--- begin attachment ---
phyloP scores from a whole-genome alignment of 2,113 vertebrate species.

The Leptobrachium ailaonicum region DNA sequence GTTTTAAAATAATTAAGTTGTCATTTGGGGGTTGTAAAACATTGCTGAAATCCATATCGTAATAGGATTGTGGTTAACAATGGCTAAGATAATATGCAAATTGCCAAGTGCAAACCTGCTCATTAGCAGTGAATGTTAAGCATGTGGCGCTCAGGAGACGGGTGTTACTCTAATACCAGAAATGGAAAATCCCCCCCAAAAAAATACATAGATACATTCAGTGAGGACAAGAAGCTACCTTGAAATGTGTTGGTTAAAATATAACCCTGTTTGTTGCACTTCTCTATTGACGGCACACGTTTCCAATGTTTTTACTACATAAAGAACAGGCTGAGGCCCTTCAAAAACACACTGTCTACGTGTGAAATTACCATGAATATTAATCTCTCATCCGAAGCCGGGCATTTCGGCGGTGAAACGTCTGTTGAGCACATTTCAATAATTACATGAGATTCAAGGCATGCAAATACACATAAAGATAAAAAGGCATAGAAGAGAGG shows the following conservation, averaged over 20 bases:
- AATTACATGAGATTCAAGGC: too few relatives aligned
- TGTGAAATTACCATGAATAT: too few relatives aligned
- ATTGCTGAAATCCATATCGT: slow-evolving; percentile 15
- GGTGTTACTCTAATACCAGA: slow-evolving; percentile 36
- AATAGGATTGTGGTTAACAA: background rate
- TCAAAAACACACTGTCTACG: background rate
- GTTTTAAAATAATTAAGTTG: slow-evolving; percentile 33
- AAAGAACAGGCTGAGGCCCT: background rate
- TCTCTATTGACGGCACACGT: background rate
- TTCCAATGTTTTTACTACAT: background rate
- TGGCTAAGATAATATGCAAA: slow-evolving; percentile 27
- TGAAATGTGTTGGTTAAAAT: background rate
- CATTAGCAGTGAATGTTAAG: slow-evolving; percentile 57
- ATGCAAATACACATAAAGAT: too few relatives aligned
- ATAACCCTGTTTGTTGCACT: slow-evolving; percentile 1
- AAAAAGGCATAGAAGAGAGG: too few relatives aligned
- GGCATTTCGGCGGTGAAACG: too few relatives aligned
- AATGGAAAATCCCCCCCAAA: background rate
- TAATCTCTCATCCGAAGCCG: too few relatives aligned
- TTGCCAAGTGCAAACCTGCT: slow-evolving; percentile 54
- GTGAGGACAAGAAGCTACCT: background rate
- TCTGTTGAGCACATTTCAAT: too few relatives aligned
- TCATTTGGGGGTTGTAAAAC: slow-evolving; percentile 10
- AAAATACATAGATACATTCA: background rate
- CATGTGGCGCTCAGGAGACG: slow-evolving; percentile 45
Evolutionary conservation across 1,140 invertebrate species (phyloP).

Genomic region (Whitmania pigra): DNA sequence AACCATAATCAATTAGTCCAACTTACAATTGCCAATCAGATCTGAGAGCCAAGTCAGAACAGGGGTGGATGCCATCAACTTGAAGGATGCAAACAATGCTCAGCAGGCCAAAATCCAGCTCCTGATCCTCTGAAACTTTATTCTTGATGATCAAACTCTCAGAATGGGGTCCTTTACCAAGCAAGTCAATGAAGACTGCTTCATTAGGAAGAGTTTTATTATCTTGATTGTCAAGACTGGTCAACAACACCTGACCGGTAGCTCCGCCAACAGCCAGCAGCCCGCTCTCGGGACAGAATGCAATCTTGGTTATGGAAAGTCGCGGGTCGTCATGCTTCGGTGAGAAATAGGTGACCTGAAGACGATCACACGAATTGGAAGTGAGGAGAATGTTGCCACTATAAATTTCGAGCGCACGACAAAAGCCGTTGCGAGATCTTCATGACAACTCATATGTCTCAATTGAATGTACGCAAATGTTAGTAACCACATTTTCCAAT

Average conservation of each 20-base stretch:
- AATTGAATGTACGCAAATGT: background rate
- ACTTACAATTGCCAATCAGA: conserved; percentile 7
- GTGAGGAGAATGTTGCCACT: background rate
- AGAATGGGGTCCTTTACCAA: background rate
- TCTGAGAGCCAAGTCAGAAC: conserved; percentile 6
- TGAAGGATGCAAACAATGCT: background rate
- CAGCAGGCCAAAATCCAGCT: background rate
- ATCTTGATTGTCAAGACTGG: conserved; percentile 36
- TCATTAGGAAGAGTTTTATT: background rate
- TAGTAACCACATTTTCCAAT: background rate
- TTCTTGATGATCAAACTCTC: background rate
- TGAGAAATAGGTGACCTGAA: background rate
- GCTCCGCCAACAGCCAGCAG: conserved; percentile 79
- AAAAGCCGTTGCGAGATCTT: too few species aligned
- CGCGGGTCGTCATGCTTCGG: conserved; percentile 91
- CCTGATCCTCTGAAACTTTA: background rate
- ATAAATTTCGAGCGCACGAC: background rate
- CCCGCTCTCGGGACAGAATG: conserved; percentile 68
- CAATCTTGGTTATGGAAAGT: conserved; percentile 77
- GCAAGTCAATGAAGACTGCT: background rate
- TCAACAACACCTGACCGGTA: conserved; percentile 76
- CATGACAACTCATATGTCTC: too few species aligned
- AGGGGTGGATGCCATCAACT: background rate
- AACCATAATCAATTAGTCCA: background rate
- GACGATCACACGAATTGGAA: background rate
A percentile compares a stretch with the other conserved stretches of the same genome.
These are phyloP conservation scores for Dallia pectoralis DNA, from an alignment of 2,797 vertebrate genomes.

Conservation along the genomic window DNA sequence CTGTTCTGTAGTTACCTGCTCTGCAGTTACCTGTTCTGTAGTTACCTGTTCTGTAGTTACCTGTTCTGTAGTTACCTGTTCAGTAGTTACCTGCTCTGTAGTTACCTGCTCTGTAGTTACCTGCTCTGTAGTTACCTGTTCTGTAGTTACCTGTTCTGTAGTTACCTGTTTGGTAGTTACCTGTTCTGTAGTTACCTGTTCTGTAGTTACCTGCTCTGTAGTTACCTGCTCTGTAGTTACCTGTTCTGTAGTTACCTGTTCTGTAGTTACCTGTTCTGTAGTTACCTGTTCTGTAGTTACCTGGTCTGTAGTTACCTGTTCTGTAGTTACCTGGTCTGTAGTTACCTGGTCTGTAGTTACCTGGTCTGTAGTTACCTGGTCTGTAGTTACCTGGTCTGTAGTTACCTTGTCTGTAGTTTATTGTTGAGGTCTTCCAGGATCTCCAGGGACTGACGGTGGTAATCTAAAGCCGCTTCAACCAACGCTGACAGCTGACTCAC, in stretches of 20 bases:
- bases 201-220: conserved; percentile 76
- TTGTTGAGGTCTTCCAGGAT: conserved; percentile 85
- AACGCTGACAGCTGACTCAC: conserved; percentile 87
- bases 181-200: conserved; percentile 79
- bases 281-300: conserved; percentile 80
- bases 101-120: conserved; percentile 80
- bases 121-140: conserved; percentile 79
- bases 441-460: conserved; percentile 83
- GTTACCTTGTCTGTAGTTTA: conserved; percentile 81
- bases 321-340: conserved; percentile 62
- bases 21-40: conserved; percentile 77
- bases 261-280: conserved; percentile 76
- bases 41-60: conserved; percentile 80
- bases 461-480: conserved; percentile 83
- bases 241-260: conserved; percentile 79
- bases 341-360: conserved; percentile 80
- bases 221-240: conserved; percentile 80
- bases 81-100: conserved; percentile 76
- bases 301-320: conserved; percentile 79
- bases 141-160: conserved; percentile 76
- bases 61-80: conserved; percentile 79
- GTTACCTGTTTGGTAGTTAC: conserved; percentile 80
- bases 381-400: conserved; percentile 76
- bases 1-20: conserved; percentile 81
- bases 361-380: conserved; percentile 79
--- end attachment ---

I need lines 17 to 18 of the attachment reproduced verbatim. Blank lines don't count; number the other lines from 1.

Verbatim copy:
- ATAACCCTGTTTGTTGCACT: slow-evolving; percentile 1
- AAAAAGGCATAGAAGAGAGG: too few relatives aligned